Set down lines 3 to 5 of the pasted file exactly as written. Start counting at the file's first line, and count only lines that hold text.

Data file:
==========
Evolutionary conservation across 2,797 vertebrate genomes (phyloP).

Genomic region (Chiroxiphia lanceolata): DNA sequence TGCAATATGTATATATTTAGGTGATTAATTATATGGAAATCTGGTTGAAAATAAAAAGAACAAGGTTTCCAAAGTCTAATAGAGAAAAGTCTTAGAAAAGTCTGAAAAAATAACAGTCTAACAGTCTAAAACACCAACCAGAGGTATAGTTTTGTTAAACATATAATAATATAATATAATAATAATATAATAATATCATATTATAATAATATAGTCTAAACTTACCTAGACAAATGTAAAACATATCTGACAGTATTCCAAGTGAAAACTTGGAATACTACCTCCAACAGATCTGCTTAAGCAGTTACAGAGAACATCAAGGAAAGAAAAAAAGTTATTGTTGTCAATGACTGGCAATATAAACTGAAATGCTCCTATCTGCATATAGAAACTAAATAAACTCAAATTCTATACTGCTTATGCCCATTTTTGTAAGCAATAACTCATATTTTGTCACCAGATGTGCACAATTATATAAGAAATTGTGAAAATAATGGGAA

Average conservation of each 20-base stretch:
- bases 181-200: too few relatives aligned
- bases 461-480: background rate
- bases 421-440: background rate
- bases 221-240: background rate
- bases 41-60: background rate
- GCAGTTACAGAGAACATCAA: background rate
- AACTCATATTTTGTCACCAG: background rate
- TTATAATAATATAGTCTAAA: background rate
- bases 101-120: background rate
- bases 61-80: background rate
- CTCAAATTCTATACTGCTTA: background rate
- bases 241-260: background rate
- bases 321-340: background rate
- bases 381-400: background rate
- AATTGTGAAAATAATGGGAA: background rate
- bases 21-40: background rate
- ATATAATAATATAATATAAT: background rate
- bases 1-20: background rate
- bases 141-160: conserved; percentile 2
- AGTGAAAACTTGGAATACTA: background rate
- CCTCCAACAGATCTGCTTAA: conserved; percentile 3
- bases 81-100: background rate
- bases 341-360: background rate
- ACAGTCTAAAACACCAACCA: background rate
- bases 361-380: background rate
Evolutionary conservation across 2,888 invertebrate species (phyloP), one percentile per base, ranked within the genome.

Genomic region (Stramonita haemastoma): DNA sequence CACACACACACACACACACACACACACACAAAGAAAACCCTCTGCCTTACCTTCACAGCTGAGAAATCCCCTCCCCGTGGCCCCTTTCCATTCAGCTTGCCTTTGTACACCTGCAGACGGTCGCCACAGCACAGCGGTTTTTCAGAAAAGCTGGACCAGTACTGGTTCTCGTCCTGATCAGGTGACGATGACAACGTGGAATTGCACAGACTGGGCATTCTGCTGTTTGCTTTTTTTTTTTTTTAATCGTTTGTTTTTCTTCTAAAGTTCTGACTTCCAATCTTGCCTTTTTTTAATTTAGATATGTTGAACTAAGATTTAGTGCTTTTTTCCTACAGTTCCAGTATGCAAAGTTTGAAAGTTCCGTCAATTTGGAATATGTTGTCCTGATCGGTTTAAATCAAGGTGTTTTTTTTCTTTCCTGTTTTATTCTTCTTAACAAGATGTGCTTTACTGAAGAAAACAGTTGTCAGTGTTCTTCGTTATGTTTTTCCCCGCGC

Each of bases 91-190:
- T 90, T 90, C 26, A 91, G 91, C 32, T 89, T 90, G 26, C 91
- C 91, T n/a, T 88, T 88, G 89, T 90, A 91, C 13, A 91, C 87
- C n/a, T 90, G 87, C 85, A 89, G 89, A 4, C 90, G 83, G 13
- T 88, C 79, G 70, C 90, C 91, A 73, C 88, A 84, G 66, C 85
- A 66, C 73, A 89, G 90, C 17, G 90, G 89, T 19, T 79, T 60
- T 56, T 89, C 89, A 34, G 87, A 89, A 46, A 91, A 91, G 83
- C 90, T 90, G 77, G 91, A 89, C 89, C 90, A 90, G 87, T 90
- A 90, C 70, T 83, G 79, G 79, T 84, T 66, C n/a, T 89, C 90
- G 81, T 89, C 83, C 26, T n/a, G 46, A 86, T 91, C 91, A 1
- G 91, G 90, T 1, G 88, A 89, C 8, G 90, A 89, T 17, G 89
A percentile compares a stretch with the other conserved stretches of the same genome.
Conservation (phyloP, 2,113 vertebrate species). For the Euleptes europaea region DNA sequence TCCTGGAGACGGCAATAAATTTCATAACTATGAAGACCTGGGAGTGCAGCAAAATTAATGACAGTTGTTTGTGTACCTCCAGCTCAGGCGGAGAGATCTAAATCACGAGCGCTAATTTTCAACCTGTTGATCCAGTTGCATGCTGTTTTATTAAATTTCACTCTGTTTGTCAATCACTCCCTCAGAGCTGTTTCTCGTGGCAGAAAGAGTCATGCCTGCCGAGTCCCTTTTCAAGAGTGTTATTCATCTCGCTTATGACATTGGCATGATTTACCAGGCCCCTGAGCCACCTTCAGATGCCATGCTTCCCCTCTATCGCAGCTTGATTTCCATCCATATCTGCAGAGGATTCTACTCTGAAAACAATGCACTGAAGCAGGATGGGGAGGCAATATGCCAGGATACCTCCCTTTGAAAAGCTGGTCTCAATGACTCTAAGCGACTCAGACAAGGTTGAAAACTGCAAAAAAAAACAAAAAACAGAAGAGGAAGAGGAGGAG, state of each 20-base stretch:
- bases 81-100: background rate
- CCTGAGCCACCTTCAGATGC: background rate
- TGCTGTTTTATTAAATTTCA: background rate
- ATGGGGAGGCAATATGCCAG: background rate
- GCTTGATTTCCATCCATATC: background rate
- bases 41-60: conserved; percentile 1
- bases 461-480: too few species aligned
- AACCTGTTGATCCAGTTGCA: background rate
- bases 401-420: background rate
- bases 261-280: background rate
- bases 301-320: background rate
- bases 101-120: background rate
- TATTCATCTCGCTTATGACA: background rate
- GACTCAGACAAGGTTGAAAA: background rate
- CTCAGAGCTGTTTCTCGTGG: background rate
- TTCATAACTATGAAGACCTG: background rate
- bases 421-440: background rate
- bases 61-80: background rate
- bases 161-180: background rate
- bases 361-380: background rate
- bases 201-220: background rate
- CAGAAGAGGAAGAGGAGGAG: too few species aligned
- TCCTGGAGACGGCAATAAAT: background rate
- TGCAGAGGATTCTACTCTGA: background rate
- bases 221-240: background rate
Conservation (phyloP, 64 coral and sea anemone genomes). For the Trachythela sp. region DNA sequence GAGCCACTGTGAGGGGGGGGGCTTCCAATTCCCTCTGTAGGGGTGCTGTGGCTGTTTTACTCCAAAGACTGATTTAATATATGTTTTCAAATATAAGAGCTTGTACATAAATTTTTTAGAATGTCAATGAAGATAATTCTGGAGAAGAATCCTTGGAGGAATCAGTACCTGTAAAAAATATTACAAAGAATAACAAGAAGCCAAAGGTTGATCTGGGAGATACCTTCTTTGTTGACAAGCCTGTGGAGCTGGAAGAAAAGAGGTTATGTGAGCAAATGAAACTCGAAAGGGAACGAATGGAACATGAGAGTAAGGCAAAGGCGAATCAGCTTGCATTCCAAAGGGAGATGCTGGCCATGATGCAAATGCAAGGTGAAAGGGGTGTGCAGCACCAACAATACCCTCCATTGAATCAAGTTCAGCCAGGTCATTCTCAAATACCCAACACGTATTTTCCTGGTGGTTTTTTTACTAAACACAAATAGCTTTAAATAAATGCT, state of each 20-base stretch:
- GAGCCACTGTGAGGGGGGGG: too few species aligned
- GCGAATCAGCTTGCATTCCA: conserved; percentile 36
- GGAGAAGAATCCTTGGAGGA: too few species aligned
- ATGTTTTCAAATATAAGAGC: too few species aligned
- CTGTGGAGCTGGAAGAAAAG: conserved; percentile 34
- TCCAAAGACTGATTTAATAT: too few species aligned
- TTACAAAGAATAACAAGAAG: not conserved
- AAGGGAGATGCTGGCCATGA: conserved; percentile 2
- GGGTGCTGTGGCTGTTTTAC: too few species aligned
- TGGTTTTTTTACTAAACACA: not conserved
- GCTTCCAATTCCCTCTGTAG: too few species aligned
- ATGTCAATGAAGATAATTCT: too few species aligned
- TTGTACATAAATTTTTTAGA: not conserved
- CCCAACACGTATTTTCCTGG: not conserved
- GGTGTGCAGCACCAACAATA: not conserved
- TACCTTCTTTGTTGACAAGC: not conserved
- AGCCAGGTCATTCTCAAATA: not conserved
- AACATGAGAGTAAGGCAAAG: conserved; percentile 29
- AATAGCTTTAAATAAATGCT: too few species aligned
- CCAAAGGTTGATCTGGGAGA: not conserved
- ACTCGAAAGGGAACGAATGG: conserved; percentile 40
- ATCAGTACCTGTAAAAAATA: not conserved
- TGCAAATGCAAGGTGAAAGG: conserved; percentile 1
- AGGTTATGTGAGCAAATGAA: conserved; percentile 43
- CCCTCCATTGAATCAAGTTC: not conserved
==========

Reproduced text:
Average conservation of each 20-base stretch:
- bases 181-200: too few relatives aligned
- bases 461-480: background rate